Grace. God’s unmerited favor. His love and forgiveness freely dispensed. One simple act of faith – acceptance of what Christ did for us on the cross – provides forgiveness of our sin and a promise of eternal life with Him. We need do nothing more; we need know nothing more. Just accept it. Utterly amazing!
Unfortunately, too many Christians I know struggle with God’s grace. Their struggle prohibits them from experiencing the freedom His grace provides. Their struggle prohibits them from feeling the joy His grace manifests. Their struggle prohibits them from exercising the power that His grace imparts. My observation is that their struggle is both conceptual and pragmatic. While most won’t admit it, I believe people’s conceptual struggle with God’s grace is that it’s too easy and too simple. I believe their pragmatic struggle with God’s grace is that they are too proud to accept it.
“For it is by grace you have been saved, through faith – and this not from yourselves, it is the gift of God – not by works, so that no one can boast” (Eph. 2:8-9, NIV).
If you are anything like me, you are skeptical of free gifts. This is especially true for gifts of great value. Our tendency is to suspect that the gift-giver has ulterior motives. We wonder if they want something in return, either now or at some point in the future. Such suspicion may at times be justified amongst our fellow humans, but it is wholly unjustified when it comes to God’s grace.
As the above verse makes quite clear, God’s grace is a gift, no strings attached. All we need do is accept it through faith. God is looking for nothing more from us. He has no ulterior motives. Not one. God does not bestow His grace on us so that we, in return, will stroke His ego by continually reminding Him of our gratitude. He does not bestow grace so that we will strive for His approval. We need not wonder when He’s going to ask for something in return.
Yes, it’s easy. For some it is seemingly too easy. Well, too bad. You need to get over it. You need to accept God’s grace for what it is – free. When you do that, you too will be free.
“Therefore no one will be declared righteous in his sight by observing the law; rather, through the law we become conscious of sin. But now a righteousness from God, apart from law, has been made known, to which the Law and the Prophets testify. This righteousness from God comes through faith in Jesus Christ to all who believe. There is no difference, for all have sinned and fall short of the glory of God, and are justified freely by his grace through the redemption that came by Christ Jesus” (Rom. 3:20-24).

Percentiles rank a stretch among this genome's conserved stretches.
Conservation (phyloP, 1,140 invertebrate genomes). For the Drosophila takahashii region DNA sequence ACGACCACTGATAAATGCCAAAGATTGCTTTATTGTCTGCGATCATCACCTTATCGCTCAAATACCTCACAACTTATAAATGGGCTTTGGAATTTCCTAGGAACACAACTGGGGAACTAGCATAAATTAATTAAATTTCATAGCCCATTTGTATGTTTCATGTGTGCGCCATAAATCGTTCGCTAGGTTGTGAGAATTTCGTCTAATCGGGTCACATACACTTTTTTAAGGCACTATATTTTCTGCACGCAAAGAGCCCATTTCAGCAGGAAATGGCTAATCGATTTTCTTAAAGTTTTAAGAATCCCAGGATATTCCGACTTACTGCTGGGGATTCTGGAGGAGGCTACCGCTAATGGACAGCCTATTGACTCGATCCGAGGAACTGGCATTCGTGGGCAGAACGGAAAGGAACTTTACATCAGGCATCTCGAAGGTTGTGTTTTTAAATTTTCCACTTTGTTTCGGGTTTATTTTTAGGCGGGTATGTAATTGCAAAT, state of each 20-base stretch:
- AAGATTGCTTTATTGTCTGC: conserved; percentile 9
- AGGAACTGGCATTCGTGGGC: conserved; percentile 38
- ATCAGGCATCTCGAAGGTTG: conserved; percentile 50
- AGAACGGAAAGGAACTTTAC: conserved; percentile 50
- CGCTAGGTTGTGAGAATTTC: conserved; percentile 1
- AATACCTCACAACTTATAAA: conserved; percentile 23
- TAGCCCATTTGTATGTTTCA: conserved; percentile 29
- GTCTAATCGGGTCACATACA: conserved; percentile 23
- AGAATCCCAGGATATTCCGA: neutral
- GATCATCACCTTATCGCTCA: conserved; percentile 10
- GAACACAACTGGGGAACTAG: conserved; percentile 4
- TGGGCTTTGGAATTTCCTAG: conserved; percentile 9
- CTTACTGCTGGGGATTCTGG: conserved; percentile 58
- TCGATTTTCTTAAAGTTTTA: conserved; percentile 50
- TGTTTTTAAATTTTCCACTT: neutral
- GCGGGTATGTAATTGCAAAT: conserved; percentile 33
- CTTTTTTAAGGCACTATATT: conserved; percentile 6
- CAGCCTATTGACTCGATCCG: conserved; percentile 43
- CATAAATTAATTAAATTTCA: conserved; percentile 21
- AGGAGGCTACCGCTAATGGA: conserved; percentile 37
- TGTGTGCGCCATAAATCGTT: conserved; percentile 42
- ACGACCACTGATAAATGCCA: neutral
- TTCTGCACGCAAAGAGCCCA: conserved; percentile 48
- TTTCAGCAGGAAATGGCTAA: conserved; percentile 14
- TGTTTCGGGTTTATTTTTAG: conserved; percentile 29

For some reason, which I have yet to understand, humanity tends to complicate. We tend to not accept “the easy.” I don’t know if this is due to naivety, doubt, or just plain cynicism. We are seemingly unable to accept the fact that we need only accept God’s forgiveness. We feel the need to add on to His grace. What I like to call a “grace-and theology.” You know, grace-and-works, grace-and-sacrifice, grace-and-giving, grace-and . . . any other complication you can think of. Utter nonsense.
We cannot be declared righteous through anything we do. We are justified freely by His grace. That is the truth, plain and simple. It may not be an intellectually satisfying truth, but it is truth nonetheless. So stop complicating, and be free. There is freedom is simplicity.
“But he gives us more grace. That is why Scripture says: ‘God opposes the proud but gives grace to the humble’” (James 4:6, NIV).
Most of us understand that it is not always easy to forgive. I know some people who refuse to forgive others for wrongs (both real and perceived). The reason that it’s not easy, and for some impossible, to forgive may be summed up in one word – pride. And that’s not just true when it comes to forgiving others. It is true when it comes to forgiving ourselves.
I know far too many people who say they have accepted God’s grace, His forgiveness for their sins, but they continue to wallow in guilt and condemnation. Whenever they stumble, which we all inevitably do, they beat themselves up. They refuse to walk in the freedom that His grace should provide. Even though they have seemingly accepted God’s forgiveness for their sin, they cannot forgive themselves. What pride!
I have long believed that main inhibitor to people walking the freedom and victory of God’s grace is the inability to forgive one’s self. I recently discovered that this believe is backed up by science. In the book, “The Willpower Instinct,” the author, Dr. Kelly McGonigal, describes some experiments conducted with people with addictive behavior. These experiments show that the people who can swallow their pride and forgive themselves for relapses are more likely to overcome their addictive behavior.
You sin. I sin. We all sin. This is a fact of life. While we will never become sinless, we can certainly sin less. We can overcome the sins that seem to overwhelm. We just need to accept God’s grace and forgiveness, and swallow our pride and forgive ourselves.